Rather, Blair’s judgement is occluded by his love for his wife and the tantalizing possibility that he might be reunited with her. The way he is drawn into this trap is quite plausible; he witnesses her electroencephalogram tracing its way across the paper after she is dead, and though he tries desperately to repeat the experiment, it always seems just out of reach. Each subsequent attempt to increase the psychic energy to pull in Helen’s “signal” from beyond the grave ends in disaster: first Karl’s near-fatal electrocution, then the grave-robbing in Barsham Harbor, then the murder of Mrs. Marcy. And whenever the good Dr. Blair begins to question the morality of his own actions, he is brought to heel not by a titanic ego or a deranged need to prove his theories, but by the steady and calming influence of Mrs. Walters, table-tipping fake turned parapsychologist.
Played by Anne Revere, Mrs. Walters might have simply served as a cut-rate Lady Macbeth. Instead she becomes the most intriguing character in the film. Though she is angered and humiliated when Blair exposes her as a fake, we also get the impression that once — long ago — she believed all her prattle about the spirit world. In Blair she sees a chance to redeem the life she wasted bilking the credulous, sees a means of restoring her shattered faith and fractured dignity.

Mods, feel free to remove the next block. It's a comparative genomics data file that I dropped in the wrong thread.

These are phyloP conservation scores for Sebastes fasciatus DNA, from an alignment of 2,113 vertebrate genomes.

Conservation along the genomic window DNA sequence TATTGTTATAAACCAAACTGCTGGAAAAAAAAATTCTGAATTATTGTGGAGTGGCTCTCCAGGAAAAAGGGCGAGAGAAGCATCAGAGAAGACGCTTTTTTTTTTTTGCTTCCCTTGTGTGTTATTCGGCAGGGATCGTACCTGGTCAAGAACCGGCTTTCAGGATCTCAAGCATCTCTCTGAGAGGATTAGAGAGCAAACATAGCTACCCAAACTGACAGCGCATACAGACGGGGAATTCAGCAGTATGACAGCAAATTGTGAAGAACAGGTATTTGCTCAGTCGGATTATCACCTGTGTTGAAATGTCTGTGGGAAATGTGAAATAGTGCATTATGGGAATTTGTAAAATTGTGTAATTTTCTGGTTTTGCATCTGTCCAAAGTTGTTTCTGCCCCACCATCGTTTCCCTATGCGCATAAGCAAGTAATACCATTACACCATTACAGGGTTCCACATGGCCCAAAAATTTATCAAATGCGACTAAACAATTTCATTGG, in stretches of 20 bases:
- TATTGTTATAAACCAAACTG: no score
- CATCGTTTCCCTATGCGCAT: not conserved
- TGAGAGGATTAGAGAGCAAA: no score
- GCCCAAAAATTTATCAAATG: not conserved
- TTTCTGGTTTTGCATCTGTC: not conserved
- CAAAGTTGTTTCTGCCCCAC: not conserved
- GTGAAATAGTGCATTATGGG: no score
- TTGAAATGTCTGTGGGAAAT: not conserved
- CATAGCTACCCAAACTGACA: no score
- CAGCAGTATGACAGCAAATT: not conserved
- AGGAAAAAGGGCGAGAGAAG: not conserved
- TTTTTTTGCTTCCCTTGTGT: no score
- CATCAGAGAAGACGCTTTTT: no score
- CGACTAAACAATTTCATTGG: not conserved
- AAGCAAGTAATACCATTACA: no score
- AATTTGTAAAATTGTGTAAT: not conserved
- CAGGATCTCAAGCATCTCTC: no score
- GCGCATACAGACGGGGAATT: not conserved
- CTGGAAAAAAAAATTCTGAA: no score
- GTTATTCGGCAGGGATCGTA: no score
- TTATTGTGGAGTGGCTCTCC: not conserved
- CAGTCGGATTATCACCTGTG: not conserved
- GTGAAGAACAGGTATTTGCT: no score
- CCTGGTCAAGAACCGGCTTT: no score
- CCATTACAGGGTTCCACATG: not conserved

No wonder her need to press on with the experiments never wavers, even when Blair’s does. And no wonder that when Mrs. Marcy stumbles into the lab, she finds the corpses gathered around a table, hands outstretched, as though they were at one of Walter’s own seances. Blair thinks he has discovered the scientific basis of the spiritual world, but Mrs. Walters knows better: he has discovered the spiritual basis of the scientific world.
Anne Revere was a Broadway veteran who would win an Oscar for her role as Elizabeth Taylor’s mother in National Velvet (1945), but her film career was all but ended in 1951 by the Hollywood blacklist. She later won the Tony award for Toys In the Attic (1960).
You can view part 1 of THE DEVIL COMMANDS below: